Our Blog

Customer Communication: Using Email to Build Genuine Trust

2:23 pm, Sun, 30 April 17

Episode 62 of Landscape Digital Show reveals how to use email as a customer communication channel for building genuine trust with customers.


Customer Communication: Using Email to Build Genuine Trust

The best marketing for any business is not what its media says, but the actions the business takes, especially when circumstances are less than optimal.

Those familiar words introduced our customer care episode two weeks ago where we revealed the leadership and marketing lessons from the recent airline fiasco in which a passenger was forcibly removed from an airplane.

If you happen to be a United Airlines customer you recently received an email that addressed the situation, and in my opinion, it nicely accomplished its objective.

After a series of media mistakes, I believe the United CEO’s customer communication email will very likely prove to be a key step toward fixing his reputation and the airline’s.

It can also serve as a case-study for using email to build genuine trust with your business customers.

Email Is An Intimate Communication Channel

Choosing email to address customers directly was a key decision United made for healing relationships with its customers because unlike the major media channels, it’s personal.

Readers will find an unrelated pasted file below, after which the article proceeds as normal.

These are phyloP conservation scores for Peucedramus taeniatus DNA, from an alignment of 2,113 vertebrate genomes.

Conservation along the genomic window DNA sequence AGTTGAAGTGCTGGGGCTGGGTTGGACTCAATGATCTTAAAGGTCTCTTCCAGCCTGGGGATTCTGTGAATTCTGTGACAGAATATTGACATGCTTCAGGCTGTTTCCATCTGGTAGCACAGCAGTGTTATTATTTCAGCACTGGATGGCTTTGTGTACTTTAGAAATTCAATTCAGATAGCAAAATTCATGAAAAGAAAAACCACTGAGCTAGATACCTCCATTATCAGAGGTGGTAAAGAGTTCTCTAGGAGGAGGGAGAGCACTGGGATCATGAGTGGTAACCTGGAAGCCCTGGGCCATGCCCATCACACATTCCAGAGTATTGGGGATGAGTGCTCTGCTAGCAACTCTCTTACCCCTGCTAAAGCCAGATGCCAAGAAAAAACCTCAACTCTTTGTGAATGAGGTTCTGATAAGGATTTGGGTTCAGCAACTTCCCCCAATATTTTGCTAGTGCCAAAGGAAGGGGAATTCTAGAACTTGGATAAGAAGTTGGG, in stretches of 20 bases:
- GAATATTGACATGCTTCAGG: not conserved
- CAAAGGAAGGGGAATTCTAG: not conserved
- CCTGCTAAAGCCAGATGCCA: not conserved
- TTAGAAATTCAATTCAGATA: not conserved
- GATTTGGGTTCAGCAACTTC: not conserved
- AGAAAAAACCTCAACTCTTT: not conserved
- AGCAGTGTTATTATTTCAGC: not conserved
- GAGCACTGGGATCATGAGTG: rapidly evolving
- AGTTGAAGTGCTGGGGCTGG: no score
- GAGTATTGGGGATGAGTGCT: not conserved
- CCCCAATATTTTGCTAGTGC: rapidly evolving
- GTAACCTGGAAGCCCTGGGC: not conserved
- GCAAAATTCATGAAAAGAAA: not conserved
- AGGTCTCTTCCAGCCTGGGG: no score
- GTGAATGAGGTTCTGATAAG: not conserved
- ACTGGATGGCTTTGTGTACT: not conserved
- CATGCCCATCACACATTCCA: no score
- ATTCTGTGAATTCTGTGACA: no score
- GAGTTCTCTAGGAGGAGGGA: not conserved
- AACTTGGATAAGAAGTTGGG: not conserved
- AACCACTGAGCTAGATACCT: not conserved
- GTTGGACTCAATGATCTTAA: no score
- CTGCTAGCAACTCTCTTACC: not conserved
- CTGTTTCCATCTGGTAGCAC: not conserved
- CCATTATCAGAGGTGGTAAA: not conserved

Major media is more of a performance than a communication because it’s open to everyone, including people that don’t need to be part of the conversation.

Email is intimate because people give you permission to access their inbox. That permission is granted because they trust you, and if you do not live up to the implied promise of respecting the channel, then that permission will be revoked.

The subject line of the United CEO’s email, Actions Speak Louder Than Words, was carefully chosen to give the copy an overall theme to distinguish it from general marketing. That’s personal. In addition to that, the short paragraphs read like a personal letter.

Some of the first words of this customer communication state, “You will be treated with the highest level of service and the deepest sense of dignity and respect.”

The words “deepest sense of dignity and respect” set the tone of the message. But make not mistake, so does the email channel itself.

There is a lesson here for anyone that uses social media marketing for customer communications. If the message is for everyone it is for no one.